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Camera technique Questions and advice on how to improve your picture taking can be posted here. This board is discussion beyons the basics, which are catered for in the 'Help and advice for beginners' board.

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Old 18-10-13
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Lightbulb How it was done - Cosmic Dance

Thought a show and tell of how i created Cosmic Dance might be useful.



The image is a composite of about 120 individual frames, blended using a piece of software called Startrails from www.startrails.de

I didn't *need* to use the software as photoshop etc can do the same thing as long as you use lighten as the layer blend mode, but it did mean i could just point the program at the images and let it go

the exposure settings for each photo was determined by 2 things.
1 - the foreground
2 - the star magnitude

we start with star magnitude as more stars makes for a better photo. the limiting factor here is how much light you can get to the sensor and how sensitive the sensor is. the shutter speed makes little difference as the stars will move across the image. the outer stars being the ones that need the 'fast light' grab
i was using a lens of F4, so an ISO setting of ~800 would allow me to get stars down to about 8th or 7th magnitude, so these settings were dialled in and the lens set on widest zoom (10mm), focus changed to manual and set at infinity.
i then set the camera on a tripod, framed the subject and did a test shot, to ensure stuff was still in focus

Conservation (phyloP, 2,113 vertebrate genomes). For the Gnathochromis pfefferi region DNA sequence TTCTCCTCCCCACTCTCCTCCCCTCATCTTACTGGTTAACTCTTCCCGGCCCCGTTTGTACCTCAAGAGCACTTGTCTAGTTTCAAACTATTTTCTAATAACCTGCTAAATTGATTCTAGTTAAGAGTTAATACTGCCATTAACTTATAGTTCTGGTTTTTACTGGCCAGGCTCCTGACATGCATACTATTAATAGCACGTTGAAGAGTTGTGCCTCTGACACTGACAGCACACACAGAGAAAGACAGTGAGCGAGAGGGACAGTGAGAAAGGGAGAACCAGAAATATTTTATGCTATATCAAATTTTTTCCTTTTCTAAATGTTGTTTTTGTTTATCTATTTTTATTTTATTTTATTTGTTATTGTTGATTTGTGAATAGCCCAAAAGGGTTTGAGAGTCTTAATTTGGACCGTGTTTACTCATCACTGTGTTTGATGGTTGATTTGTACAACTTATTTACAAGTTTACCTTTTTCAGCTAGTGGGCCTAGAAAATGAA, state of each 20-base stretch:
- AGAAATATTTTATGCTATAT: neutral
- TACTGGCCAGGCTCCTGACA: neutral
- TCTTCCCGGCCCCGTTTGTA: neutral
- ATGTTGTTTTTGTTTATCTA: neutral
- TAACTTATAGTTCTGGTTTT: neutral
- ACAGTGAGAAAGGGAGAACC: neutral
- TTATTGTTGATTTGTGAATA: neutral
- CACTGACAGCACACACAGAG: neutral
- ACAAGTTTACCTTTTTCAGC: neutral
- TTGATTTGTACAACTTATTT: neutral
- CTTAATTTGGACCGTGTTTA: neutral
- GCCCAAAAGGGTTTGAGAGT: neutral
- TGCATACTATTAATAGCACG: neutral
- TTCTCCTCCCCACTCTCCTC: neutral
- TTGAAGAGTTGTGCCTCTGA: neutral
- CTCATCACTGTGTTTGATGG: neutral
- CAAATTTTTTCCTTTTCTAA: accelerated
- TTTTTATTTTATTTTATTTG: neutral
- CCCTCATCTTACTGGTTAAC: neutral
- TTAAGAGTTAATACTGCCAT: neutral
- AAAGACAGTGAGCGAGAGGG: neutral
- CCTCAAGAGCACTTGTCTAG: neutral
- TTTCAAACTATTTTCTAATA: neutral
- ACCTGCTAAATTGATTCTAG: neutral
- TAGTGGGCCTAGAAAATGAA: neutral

next i needed to expose for the foreground. this was a simple set the camera into Bulb (B) mode, 'open the shutter for n seconds' and look at the result.
as mentioned in the photo blurb, about 200m away on my right was a power station, and was well lit. i wanted the ruined building in the shot, but knew that the ambient light would mean short exposures.
trial and error showed that a shutter speed of 30s was about right. this also worked out ok for the sky as well, so i had my settings of:
F4, ISO800, 30s

then it was a case of connecting a programmable remote to the camera, setting it to take 180 frames of 30s each, with 1s delay between frames (i'd prefer no pause between frames, but the min was 1s with this particular remote).
note - with the shutter speed being 30s, i could've just set the camera on 30s exposures in high speed shooting mode and left the shutter pressed down.
then it was sit in the car for 90 odd minutes while the camera did what it was told.
after the shots were taken i looked at the lens to see it was covered in dew, and thought that another night had been wasted.
back to the house, download the photos and discover that only the last 60 or so frames were worthless.
next it was off to startrails and let it strut its stuff.
post processing of the combined image was done in lightroom, but to preserve the star colours, white balance was unchanged. the blacks were enhanced as there was a bit of light pollution due to the moon being about 60% lit.



extra stuff....

choice of site - you ideally need somewhere that won't be blighted by stray lights - cars passing, people with head torches etc. and somewhere where you can stay relatively un-noticed. strictly speaking a true dark sky site would be best but there also needs to be some kind of foreground interest. i couldn't find a suitable place for my original choice of foreground subject (not saying what as i intend to find it sometime soon!), so the old farmhouse was used instead of the more usual landscape / treeline.

when - at least 2-3 hrs after sunset and preferably with no moon. winter provides longer nights and darker, clearer skies.